Hello Asia editor Johnny Au caught up with the cast of US/Korean coming-of-age flick KTown Cowboys at SXSW in Austin, Texas. KTwon Cowboys made its world premiere at SXSW and Johnny caught up with director Daniel Park as well as writer Danny Cho and cast members Shane Yoon, Peter Jae, Bobby Choy, Daniel Dae Kim and Sunn Wee.
First of all, guys, congratulations on KTOWN COWBOYS. Honestly I really enjoyed the film. I really loved the story. I loved this coming of age mixed with friendship, strong male bonding and obviously set in a Korean American background. I guess my first question, going back to all the history of KTOWN COWBOYS – originally it was a web-series! How did it all start?
Daniel Park: The history of KTOWN COWBOYS?
Danny Cho: Ahhh… Back in 1802… (laughs)!
Daniel Park: So basically, long story short, Danny (Cho) was in drag on some short film, and it was him in KTown playing a KTown girl. And we were watching him, and we were like, “You know what? Let’s make a longer thing about KTown, but not you in a dress!” We got all our friends together; we were very naïve about it but we just wanted to do it. So we went out there and made it. It had a lot of strong responses from people and we discussed if we should make a film about it. I think Shane first brought it up, because he was trying to worm his way into it or something (laughs)
Shane Yoon: Well, first of all, my character – the name’s different because I was the third choice to play this person, actually. So the first two, they couldn’t do it and they were like, “Alright! It’s Shane now!’
Danny Cho: At least we told you the truth!
Shane Yoon: Yeah, I appreciate it! That’s why I am here! (laughs)
Sunn Wee: Hang on! Who was the second choice?
Shane Yoon: Randell!
Sunn Wee: Oh that’s right! That’s right!
Shane Yoon: So, yeah… I was behind Randell.
Danny Cho: So… they were talking about maybe doing a second season. And you know, instead of a second web series, why don’t we make a feature film and try to get into Hollywood? I feel like that’s the only way you can make kind of an impact, doing something like this because there are platforms like film festivals that cater towards indie kind of things. It’s different for TV shows, it is hard to create a TV show unless like ABC is like, “Okay, we wanna pick up a TV show.”
Daniel Dae Kim: What about CBS? (laughs)
Bobby Choy: Also, what is appealing is the whole bridge factor going from a web series to film. That’s not a normal thing.
That’s a very big jump, isn’t it? Not just from a production value standpoint, from the holistic way of making a film.
Daniel Park: But I think that’s because a lot of people are scared to do that, you know? Like, when you make a web-series, it’s like “okay, let’s make another web series because that’s what we’re familiar with.” But, I think, we were just ballsy enough to take on something that will make an impact, and have a…splash. (laughs)
Shane Yoon: The Sequel! KTown Cowboys 2 – The Splash! (laughs)
Daniel Park: Yeah, I really pushed them. Like, “Let’s make a movie! Let’s make a movie!”
Danny Cho: I was like, “You’re crazy! Let’s not do it! I—I don’t want to write a movie! Are you crazy?” But…ahh…after enough drinking, “You’re right! We’ve gotta do this, man! You’re brilliant! You’re brilliant!”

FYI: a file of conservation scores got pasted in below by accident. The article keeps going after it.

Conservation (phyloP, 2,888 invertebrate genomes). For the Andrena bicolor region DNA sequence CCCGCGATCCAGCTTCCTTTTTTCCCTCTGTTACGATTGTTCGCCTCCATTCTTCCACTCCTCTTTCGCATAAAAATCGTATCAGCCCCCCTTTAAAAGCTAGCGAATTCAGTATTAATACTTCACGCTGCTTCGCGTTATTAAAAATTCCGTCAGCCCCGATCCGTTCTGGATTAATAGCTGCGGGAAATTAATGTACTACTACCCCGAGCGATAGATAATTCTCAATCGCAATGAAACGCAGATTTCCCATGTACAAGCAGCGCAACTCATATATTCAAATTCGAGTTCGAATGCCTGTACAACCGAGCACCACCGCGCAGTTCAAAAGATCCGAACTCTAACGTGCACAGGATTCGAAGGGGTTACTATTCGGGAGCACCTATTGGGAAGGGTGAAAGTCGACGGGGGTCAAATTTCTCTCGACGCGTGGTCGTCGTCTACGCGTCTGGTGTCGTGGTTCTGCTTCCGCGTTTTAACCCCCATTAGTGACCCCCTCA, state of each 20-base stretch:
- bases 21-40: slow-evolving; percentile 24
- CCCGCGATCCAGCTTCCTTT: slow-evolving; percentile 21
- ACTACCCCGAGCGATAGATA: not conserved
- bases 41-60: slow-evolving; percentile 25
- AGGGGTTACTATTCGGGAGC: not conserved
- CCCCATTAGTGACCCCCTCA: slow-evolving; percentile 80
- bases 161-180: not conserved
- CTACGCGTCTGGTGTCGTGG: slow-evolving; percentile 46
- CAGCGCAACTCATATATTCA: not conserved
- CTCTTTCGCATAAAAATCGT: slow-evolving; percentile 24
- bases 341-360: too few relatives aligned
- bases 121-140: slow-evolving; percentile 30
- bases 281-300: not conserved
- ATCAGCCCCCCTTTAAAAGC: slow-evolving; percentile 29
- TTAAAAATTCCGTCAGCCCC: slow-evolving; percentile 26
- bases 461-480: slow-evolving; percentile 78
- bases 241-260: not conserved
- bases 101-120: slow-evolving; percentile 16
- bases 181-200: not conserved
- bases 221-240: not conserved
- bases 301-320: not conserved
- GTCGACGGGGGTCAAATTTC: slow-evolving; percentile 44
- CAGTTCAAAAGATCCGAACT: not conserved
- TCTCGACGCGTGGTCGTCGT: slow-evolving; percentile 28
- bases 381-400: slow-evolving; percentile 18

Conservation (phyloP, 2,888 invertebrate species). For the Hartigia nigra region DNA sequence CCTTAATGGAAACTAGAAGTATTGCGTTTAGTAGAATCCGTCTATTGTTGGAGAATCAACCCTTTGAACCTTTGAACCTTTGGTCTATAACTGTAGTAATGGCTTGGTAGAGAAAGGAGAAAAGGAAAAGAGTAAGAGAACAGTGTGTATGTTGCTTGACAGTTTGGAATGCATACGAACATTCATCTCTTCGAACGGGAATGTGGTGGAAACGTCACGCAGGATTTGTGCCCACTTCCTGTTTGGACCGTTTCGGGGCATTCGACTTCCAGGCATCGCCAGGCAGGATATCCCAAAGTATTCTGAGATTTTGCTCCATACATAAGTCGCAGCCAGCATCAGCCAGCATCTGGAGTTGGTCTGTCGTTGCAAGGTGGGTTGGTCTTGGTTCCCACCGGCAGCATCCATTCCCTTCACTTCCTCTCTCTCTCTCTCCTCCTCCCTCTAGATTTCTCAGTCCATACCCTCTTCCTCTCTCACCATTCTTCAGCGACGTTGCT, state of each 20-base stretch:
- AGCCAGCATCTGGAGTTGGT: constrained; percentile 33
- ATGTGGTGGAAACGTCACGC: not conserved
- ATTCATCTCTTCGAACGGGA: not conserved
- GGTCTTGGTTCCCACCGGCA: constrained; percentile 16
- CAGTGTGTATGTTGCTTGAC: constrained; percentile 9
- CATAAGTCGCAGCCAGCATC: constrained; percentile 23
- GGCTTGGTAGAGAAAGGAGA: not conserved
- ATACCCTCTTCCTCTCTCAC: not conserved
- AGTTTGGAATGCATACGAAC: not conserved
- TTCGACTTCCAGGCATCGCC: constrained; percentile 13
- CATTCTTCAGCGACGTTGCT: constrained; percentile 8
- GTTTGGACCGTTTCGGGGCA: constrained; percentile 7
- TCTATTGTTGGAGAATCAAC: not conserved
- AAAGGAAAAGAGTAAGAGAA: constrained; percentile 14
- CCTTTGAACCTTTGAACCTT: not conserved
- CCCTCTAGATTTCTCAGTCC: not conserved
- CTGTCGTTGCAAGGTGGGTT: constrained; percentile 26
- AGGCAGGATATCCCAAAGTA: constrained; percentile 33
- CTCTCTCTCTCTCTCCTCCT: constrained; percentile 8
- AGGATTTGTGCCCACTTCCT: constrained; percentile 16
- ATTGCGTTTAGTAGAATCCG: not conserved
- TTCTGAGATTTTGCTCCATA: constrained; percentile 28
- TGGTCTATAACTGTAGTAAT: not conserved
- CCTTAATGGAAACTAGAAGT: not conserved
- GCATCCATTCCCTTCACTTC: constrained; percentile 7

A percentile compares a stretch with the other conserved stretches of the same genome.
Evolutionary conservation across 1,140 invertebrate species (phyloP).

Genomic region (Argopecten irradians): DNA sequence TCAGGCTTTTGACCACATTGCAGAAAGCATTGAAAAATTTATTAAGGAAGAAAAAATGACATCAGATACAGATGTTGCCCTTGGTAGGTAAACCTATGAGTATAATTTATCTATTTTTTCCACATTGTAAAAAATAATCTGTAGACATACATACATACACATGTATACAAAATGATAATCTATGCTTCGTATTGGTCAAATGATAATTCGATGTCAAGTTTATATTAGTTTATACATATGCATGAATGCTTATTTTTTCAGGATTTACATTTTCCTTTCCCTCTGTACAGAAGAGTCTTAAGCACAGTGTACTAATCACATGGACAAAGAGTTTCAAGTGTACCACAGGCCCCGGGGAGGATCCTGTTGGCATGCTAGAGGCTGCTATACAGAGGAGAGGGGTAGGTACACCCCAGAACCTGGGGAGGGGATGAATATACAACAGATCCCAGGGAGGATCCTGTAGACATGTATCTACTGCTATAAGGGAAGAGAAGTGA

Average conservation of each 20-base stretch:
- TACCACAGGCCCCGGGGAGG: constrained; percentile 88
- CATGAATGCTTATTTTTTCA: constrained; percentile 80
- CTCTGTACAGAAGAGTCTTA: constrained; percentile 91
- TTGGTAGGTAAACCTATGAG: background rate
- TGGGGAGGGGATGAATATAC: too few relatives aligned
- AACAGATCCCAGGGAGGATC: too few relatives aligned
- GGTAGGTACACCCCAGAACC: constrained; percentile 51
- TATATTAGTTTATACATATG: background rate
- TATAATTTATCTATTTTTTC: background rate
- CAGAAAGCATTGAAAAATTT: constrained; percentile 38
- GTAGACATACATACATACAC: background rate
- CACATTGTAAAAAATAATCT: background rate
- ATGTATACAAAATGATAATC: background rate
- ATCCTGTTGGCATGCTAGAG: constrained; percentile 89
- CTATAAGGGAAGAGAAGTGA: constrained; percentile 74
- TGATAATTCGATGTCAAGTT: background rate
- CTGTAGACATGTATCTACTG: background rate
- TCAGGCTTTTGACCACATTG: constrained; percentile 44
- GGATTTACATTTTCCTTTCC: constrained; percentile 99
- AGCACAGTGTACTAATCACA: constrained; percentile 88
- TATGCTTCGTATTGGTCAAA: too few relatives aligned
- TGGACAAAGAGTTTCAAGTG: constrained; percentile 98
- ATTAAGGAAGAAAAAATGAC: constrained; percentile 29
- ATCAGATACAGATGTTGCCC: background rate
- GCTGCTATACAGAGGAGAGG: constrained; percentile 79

Daniel Park: No! You’re brilliant!
Peter Jae: It’s almost like a lot of people were demanding the movie. ‘Cause everyone kept asking, “When’s season two coming out!” We’re like “We just did this for fun, man!”. Everyone, they were getting mad at us! Like, “Alright man! I will talk to the guys!” (laughs)
Were you surprised by the audience that you got?
Everyone – Yeah, definitely.
Do you know where it came from – all these fans?
I think all these people just started sharing the video. Like, umm…just non-Asian’s, and we were getting recognised.
Sunn Wee: There are a couple things. We did have the right time and the right place. Nobody was really quite doing that yet, so were the first ones, I think, to push out a web-series straight strictly for YouTube and treat it seriously with a little bit more scripting and production, that we were seeing these vlogs do. I think that was a good thing with the timing, but also I think it was just because it was so specifically authentic to a crowd. When that home crowd sees that its authentic, they love it. It’s just so much fun to see that, right? And then, even if you’re not from that crowd, when you see something that obviously authentic it draws you in – whether you know that world or not, when you see this other new world and this very authentic feeling, you feel like you can tell this is truthful. So I think that is what won people over.
I guess from experience from a lot of different YouTube artists I’ve spoken to, everyone talks about bein authentic. That’s how they draw their success. Congratulations on that, for being so authentic. Let’s touch on the drinking. Because, I guess for a majority of the film there’s a strong drinking culture and a bonding aspect. When I visited Korea last year, I got to experience that first hand. Do you guys ever talk about the culture of drinking that’s been built into the script?
Daniel Park: You know, Peter is a little bit of an outsider, so maybe he has a good perspective.
Peter Jae: Yeah, drinking in KTown blew me away. Because I’m from New York, I didn’t grow up with Korean culture. I didn’t know about the certain etiquette of things like age, where you have to serve and receive with two hands and then I think people put theirs hands on their chests, like they’re pledging allegiance to the soju. (laughs)
I was blown away by all of that. So, I was always asking questions. I kind of felt like the main character in the web-series, really. So, Koreans love soju, and hard liquor, just like everybody, and they play all sorts of games with the drinking. What’s the game we play? Is it Titanic? It’s just a fun way to get more drunk, and more of an excuse to get drunk, and we love to have women around.